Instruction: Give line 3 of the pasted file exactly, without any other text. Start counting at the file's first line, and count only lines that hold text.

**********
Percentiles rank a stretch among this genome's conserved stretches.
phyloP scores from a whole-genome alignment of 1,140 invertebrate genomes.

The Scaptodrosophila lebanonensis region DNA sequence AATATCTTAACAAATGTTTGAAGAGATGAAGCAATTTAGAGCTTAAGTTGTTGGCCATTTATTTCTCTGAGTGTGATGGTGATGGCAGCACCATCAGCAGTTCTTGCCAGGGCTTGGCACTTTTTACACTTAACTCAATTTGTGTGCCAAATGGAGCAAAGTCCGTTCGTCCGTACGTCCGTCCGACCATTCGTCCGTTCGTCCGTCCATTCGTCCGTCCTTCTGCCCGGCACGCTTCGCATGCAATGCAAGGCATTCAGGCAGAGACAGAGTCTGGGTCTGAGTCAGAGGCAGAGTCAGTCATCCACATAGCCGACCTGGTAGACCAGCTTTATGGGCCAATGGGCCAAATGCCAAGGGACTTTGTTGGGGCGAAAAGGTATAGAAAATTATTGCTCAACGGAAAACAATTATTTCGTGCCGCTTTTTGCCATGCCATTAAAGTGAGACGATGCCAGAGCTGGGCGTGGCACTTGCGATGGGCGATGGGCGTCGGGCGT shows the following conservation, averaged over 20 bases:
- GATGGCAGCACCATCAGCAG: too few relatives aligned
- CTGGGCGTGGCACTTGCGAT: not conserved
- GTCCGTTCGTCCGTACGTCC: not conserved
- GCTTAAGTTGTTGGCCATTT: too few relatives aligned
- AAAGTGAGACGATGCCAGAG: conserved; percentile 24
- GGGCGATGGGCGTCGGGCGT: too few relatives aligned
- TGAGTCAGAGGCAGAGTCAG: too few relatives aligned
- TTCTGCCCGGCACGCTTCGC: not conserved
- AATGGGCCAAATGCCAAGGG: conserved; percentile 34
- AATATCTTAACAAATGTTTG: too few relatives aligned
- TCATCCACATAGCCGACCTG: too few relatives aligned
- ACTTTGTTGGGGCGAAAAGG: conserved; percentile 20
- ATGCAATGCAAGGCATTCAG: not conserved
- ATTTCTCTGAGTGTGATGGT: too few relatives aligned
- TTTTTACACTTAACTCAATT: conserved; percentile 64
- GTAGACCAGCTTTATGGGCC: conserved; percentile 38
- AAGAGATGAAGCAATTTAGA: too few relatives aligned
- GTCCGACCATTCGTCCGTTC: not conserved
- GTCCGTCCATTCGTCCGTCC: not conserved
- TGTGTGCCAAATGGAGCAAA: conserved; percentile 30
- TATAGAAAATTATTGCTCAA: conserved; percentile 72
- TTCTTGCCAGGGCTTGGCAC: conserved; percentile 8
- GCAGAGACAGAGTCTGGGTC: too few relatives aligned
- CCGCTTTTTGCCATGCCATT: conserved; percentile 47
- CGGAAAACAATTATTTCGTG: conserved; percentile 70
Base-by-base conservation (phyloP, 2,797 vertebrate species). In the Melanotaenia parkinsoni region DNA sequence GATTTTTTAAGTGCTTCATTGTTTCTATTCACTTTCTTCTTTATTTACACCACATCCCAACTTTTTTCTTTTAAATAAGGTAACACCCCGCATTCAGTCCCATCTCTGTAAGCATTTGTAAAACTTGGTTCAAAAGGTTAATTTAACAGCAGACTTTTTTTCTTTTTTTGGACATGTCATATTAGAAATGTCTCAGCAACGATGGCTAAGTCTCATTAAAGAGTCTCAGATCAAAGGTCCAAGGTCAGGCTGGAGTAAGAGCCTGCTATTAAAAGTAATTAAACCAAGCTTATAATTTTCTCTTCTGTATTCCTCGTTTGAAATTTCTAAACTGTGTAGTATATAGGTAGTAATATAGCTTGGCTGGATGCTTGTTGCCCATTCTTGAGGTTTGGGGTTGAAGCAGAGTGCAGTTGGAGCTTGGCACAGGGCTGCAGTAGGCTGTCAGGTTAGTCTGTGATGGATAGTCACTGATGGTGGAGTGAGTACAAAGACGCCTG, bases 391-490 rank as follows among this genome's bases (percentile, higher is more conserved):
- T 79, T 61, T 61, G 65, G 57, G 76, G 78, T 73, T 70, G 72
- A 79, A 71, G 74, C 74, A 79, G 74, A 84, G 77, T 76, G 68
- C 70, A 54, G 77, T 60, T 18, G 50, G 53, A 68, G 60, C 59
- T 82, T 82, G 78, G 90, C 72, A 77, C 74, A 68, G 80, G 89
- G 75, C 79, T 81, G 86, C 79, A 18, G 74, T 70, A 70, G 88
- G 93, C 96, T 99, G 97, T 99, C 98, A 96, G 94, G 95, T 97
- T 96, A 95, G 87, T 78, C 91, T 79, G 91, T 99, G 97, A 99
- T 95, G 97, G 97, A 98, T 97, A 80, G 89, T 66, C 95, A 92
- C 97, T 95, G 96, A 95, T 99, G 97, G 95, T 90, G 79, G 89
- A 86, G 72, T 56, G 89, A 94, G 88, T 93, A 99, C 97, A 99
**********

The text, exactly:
The Scaptodrosophila lebanonensis region DNA sequence AATATCTTAACAAATGTTTGAAGAGATGAAGCAATTTAGAGCTTAAGTTGTTGGCCATTTATTTCTCTGAGTGTGATGGTGATGGCAGCACCATCAGCAGTTCTTGCCAGGGCTTGGCACTTTTTACACTTAACTCAATTTGTGTGCCAAATGGAGCAAAGTCCGTTCGTCCGTACGTCCGTCCGACCATTCGTCCGTTCGTCCGTCCATTCGTCCGTCCTTCTGCCCGGCACGCTTCGCATGCAATGCAAGGCATTCAGGCAGAGACAGAGTCTGGGTCTGAGTCAGAGGCAGAGTCAGTCATCCACATAGCCGACCTGGTAGACCAGCTTTATGGGCCAATGGGCCAAATGCCAAGGGACTTTGTTGGGGCGAAAAGGTATAGAAAATTATTGCTCAACGGAAAACAATTATTTCGTGCCGCTTTTTGCCATGCCATTAAAGTGAGACGATGCCAGAGCTGGGCGTGGCACTTGCGATGGGCGATGGGCGTCGGGCGT shows the following conservation, averaged over 20 bases: